Start Date

28-4-2017 11:15 AM

End Date

28-4-2017 12:30 PM

Description

My research question was if substrate diameter and angle of incline, in relation to most often the trunk of a tree, would affect positional behaviors of mantled howler monkeys (Alouatta palliata). In pursuing this research question I wanted to understand more the effects of diet, specifically low quality diet, on primate locomotor and postural behaviors and how this might impact primate behaviors according to what foods are available. To test my research question, I collected observational data from adult howler monkeys, to see how they influenced locomotive patterns. I divided the substrates, in this study being tree branches, into 4 categories: greater than 45°, less than 45°, 90° and 180°; I then divided substrate diameters into sizes relative to the observed individual’s body: extra-large, large, medium and small.

For predictions I suggested that due to the generalized body plan of howler monkeys, they would most likely utilize quadrupedalism if a substrate was 180° or greater than 45°, but if a substrate was less than 45° individuals would utilize a tail-hanging posture; I had no prior predictions for what positional behavior would be used if a substrate was 90°. My predictions stemmed from the fact that howler monkeys have a generalized body plan which, coupled with their low nutrient diet, keeps them from having locomotive and postural behaviors that primates with more specified body plans would use.

I found that overall, observed individuals utilized a quadrupedal locomotive behavior while occupying over all 4 categories of substrate angle. I observed that individuals exhibited a hindlimb tail hanging posture the majority of the time. The lack of postural behaviors I attribute to a generalized body plan as well as the substrate diameter; most substrates occupied were either large or medium in relation to body size.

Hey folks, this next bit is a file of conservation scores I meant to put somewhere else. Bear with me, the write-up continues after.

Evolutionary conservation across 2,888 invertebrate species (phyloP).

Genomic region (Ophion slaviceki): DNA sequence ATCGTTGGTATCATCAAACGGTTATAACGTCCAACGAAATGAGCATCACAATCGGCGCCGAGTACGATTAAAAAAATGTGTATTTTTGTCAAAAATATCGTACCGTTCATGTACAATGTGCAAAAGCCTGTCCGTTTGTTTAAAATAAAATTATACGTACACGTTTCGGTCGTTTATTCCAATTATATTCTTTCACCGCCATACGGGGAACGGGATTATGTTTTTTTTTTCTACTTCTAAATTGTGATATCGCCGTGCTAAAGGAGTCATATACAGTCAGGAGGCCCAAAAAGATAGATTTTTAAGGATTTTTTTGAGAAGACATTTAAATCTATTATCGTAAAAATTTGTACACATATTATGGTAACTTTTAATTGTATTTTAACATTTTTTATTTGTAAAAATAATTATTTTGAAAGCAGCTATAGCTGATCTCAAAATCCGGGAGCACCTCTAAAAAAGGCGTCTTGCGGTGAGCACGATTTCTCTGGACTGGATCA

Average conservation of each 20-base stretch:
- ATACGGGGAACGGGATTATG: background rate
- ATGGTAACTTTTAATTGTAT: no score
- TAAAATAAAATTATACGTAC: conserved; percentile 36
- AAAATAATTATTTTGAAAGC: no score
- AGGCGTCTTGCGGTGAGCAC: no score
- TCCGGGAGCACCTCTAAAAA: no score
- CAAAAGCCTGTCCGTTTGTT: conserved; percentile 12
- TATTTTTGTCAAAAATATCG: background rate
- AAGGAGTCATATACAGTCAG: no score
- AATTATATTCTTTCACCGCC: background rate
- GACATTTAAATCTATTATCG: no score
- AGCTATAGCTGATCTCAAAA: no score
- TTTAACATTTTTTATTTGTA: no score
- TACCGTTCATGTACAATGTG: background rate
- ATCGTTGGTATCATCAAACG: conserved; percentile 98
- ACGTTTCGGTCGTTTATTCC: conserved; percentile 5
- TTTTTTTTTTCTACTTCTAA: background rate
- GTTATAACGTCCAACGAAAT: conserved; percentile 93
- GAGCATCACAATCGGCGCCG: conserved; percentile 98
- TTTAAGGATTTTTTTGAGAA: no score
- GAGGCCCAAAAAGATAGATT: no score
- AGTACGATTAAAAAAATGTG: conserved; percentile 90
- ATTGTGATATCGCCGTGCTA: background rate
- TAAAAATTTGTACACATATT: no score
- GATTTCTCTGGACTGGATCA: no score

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Apr 28th, 11:15 AM Apr 28th, 12:30 PM

Mantled howler monkey (Aouatta palliata palliata) Positional Behaviors in Relation to Substrate Diameter and Angle of Incline

My research question was if substrate diameter and angle of incline, in relation to most often the trunk of a tree, would affect positional behaviors of mantled howler monkeys (Alouatta palliata). In pursuing this research question I wanted to understand more the effects of diet, specifically low quality diet, on primate locomotor and postural behaviors and how this might impact primate behaviors according to what foods are available. To test my research question, I collected observational data from adult howler monkeys, to see how they influenced locomotive patterns. I divided the substrates, in this study being tree branches, into 4 categories: greater than 45°, less than 45°, 90° and 180°; I then divided substrate diameters into sizes relative to the observed individual’s body: extra-large, large, medium and small.

For predictions I suggested that due to the generalized body plan of howler monkeys, they would most likely utilize quadrupedalism if a substrate was 180° or greater than 45°, but if a substrate was less than 45° individuals would utilize a tail-hanging posture; I had no prior predictions for what positional behavior would be used if a substrate was 90°. My predictions stemmed from the fact that howler monkeys have a generalized body plan which, coupled with their low nutrient diet, keeps them from having locomotive and postural behaviors that primates with more specified body plans would use.

I found that overall, observed individuals utilized a quadrupedal locomotive behavior while occupying over all 4 categories of substrate angle. I observed that individuals exhibited a hindlimb tail hanging posture the majority of the time. The lack of postural behaviors I attribute to a generalized body plan as well as the substrate diameter; most substrates occupied were either large or medium in relation to body size.